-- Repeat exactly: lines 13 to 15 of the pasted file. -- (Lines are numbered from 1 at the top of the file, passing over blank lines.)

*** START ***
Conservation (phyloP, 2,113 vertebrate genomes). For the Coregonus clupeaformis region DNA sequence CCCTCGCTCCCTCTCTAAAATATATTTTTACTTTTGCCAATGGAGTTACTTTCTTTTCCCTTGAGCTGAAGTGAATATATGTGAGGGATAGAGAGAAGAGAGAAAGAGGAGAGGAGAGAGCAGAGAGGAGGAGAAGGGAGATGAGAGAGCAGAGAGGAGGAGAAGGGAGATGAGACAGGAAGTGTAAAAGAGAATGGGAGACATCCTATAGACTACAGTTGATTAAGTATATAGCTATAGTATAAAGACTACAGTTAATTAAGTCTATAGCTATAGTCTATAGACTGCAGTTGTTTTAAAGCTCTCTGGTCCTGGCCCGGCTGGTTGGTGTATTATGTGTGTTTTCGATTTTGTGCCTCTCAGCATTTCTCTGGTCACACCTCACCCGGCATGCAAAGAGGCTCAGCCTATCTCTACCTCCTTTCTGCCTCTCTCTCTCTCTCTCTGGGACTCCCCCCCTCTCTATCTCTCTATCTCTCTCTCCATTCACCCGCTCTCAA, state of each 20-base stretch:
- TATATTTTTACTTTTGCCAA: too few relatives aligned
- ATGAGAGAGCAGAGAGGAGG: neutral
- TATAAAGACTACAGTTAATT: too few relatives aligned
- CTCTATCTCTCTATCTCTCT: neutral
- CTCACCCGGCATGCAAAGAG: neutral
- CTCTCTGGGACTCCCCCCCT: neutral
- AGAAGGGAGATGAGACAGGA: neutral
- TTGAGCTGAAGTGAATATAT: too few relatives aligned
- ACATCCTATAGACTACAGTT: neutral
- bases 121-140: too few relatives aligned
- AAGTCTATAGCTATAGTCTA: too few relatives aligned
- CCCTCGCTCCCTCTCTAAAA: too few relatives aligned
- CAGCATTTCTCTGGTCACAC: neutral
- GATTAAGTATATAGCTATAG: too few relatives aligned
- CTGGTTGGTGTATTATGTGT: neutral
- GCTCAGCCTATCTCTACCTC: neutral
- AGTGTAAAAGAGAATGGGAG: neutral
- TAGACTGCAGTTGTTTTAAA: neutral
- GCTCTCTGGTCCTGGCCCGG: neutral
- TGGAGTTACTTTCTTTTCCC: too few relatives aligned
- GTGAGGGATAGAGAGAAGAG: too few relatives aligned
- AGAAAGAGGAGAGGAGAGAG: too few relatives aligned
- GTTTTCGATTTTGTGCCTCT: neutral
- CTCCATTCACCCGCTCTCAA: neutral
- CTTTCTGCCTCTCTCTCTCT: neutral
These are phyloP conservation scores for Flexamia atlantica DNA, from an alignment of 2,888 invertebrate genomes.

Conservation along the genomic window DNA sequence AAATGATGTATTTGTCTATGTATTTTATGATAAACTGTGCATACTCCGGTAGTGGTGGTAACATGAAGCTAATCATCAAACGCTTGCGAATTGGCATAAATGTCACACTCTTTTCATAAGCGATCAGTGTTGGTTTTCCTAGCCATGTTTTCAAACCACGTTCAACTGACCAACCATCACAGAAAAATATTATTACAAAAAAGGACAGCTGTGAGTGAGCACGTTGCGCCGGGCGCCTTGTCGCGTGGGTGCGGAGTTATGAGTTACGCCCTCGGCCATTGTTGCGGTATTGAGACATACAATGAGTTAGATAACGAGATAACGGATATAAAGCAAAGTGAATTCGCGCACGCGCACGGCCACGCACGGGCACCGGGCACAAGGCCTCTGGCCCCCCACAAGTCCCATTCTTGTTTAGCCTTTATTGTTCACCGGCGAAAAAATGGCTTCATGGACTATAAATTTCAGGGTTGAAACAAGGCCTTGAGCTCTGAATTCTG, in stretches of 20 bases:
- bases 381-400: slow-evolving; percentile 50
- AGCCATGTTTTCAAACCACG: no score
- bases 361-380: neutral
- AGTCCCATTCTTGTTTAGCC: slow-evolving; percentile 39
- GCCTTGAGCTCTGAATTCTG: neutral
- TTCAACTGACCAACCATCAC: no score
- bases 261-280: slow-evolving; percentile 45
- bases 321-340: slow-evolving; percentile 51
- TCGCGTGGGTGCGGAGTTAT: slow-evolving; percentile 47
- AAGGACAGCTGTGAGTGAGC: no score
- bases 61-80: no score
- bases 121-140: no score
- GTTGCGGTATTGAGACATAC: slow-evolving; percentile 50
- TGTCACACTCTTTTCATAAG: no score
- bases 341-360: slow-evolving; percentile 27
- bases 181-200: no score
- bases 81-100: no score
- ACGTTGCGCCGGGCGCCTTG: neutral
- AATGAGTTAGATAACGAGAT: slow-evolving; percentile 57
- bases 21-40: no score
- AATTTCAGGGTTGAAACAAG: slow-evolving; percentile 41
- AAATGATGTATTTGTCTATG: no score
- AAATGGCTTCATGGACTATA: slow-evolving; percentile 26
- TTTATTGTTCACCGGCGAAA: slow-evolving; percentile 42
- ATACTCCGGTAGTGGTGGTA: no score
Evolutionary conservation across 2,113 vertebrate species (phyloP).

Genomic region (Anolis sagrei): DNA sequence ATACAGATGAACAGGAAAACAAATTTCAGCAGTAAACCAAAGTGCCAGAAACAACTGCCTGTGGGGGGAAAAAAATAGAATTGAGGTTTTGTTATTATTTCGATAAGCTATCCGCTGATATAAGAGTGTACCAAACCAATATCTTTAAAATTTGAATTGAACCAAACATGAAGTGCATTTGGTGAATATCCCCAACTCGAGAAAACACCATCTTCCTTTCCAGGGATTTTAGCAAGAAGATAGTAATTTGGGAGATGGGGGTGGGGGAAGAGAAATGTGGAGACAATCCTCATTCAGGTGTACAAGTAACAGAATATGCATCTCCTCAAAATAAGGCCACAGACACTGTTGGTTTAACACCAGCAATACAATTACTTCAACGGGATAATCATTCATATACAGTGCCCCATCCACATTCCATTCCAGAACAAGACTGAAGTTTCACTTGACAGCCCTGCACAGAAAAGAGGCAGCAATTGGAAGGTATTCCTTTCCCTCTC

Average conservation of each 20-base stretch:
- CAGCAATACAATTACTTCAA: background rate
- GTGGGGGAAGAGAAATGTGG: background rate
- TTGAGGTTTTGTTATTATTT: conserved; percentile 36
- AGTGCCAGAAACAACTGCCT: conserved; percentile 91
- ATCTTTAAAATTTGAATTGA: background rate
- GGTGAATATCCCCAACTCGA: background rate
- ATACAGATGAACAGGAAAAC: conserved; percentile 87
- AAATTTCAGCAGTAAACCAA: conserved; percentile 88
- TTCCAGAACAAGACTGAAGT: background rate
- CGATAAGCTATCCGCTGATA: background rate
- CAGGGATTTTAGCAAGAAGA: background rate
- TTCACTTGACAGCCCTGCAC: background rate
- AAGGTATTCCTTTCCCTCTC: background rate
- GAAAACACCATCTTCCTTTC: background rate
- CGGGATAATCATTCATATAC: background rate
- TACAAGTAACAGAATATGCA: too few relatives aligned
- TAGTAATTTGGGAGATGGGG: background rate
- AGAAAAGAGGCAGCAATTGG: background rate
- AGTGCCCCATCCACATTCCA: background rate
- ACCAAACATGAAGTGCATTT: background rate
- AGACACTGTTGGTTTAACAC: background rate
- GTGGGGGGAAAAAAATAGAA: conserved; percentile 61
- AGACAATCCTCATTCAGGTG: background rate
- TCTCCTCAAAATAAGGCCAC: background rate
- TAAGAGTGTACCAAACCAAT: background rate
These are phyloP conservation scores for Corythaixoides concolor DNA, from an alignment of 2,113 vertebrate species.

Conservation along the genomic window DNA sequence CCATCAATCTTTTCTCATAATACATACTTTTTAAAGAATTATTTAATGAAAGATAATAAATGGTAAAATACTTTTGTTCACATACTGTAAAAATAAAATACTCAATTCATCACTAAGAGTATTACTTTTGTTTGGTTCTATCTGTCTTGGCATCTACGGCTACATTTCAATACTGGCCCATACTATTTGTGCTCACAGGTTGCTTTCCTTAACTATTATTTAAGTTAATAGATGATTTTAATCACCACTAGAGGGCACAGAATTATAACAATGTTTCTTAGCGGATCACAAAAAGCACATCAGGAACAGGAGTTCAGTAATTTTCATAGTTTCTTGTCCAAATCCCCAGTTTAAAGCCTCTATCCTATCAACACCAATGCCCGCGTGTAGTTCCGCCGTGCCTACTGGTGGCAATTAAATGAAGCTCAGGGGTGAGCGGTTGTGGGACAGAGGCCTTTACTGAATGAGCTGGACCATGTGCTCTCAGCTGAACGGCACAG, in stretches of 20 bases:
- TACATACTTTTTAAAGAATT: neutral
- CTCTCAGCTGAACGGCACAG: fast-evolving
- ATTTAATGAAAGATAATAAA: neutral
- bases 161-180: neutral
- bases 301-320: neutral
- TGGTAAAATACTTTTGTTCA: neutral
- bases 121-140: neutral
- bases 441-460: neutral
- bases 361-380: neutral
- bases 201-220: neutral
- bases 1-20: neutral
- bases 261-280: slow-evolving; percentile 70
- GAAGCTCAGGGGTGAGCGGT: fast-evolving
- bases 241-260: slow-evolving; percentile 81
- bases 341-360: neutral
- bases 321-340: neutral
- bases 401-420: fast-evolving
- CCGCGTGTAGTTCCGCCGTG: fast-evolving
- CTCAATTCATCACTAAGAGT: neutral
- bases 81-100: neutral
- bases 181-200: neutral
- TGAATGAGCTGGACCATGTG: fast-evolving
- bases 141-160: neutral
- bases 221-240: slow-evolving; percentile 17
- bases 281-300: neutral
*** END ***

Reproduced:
- CCCTCGCTCCCTCTCTAAAA: too few relatives aligned
- CAGCATTTCTCTGGTCACAC: neutral
- GATTAAGTATATAGCTATAG: too few relatives aligned